PRINT February 1996

Q & A

Hard-Core Culture

THE IMAGE ON the July 3, 1995, cover of Time magazine struck a chord with the public as few do: a boy stares, wide-eyed, at the blue-green triple-X glow of a computer monitor. The accompanying article—and resulting furor over its accuracy—trumpeted cyberporn as Public Leviathan No. 1. For some time the pornography issue has been a Gordian knot in which free speech, feminism, free enterprise, violence against women, child sexuality, and gay rights are knitted into a tightly balled mess. Add in the accessibility of the Internet—with its promise of porn dumped right into the home—and it becomes clear why many find the issue so compelling.

As New York City mayor Rudolph Giuliani is preparing to rid Times Square of its legendary smut spots and Congress has charged into the on-line fray with the Exon amendment, which would criminalize the computer transmission of “obscene” material, there has been a landslide of serious attention in the press paid to the workings and consequences of pornography (Death-of-a-Porn-Star is the most fecund ground, yielding recent articles in The New Yorker, Rolling Stone, and Out). Even Hollywood is interested, embracing rated-X matter in films like Showgirls and Striptease; a biopic on Hustler magnate Larry Flynt is scheduled.

Art, of course, has long trafficked in what is unsanctioned by society at large. Pornography is no exception. Artists have appropriated porn imagery in work ranging from Richard Prince’s mid-’80s “Entertainers,” electric-colored photos of porn stars, to Sue Williams’ blood-and-guts paintings of copulating couples, to the output of a host of lesser-known artists, including Tom Burr, Jeff Burton, and Aura Rosenberg.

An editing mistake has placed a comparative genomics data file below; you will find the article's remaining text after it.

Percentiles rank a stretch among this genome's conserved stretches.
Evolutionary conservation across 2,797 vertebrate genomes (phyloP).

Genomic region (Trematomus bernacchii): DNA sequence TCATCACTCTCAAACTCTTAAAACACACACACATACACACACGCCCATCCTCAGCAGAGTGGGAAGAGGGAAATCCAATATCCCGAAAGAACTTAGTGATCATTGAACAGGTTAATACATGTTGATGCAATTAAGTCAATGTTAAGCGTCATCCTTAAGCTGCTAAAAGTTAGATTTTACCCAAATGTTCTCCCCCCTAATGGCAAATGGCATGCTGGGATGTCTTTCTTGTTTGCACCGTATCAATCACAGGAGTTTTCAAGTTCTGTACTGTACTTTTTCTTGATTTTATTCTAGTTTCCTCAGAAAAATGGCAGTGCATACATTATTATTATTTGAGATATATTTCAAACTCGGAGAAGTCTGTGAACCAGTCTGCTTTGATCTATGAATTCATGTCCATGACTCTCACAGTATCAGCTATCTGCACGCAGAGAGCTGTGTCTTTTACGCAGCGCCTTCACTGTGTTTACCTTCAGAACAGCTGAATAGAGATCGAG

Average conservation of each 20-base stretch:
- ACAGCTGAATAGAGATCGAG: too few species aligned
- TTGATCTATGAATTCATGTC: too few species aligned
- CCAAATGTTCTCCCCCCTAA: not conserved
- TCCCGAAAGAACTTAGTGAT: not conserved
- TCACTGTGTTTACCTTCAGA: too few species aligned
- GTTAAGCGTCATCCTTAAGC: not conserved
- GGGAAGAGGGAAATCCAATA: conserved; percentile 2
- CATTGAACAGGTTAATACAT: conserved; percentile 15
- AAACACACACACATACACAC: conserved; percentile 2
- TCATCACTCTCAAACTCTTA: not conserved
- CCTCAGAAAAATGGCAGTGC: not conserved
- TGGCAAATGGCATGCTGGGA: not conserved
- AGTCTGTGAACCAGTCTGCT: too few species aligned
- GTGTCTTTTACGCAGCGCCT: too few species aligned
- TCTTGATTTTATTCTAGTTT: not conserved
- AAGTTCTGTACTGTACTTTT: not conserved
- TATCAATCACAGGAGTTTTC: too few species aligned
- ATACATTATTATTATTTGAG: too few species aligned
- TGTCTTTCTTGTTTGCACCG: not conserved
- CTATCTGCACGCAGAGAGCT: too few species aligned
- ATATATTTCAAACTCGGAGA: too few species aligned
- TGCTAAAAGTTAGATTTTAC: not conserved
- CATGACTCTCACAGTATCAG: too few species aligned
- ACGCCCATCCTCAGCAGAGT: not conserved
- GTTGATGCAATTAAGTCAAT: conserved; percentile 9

Today, pornography seems to be on everyone’s mind. Can this be called a porno moment?

JOHN WATERS (director): Yes, I think it’s a porno moment. I was recently a judge for the Male Erotic Video Awards, and at one point Jeff Stryker came out fully clothed, with his zipper down and a huge hard-on hanging out, and the entire audience gave him a standing ovation. I kept thinking that ten or fifteen years ago this sort of venue would have been raided. What amazes me about pornography is that men just don’t seem to be embarrassed by it—and I do think that men in general, gay or straight, seem to love pornography. I was on a plane once, and a Japanese man sitting next to me took out a porn magazine—close-up shots of vaginas and so on, nothing soft-core about it—and started leafing through it as though it were the in-flight magazine. He kept right on flipping through as if it were utterly natural. Porn really is everywhere now—anyone in any suburban town can go right out and pick some up—and the irony is that the one place trying to get rid of or regulate it is Manhattan!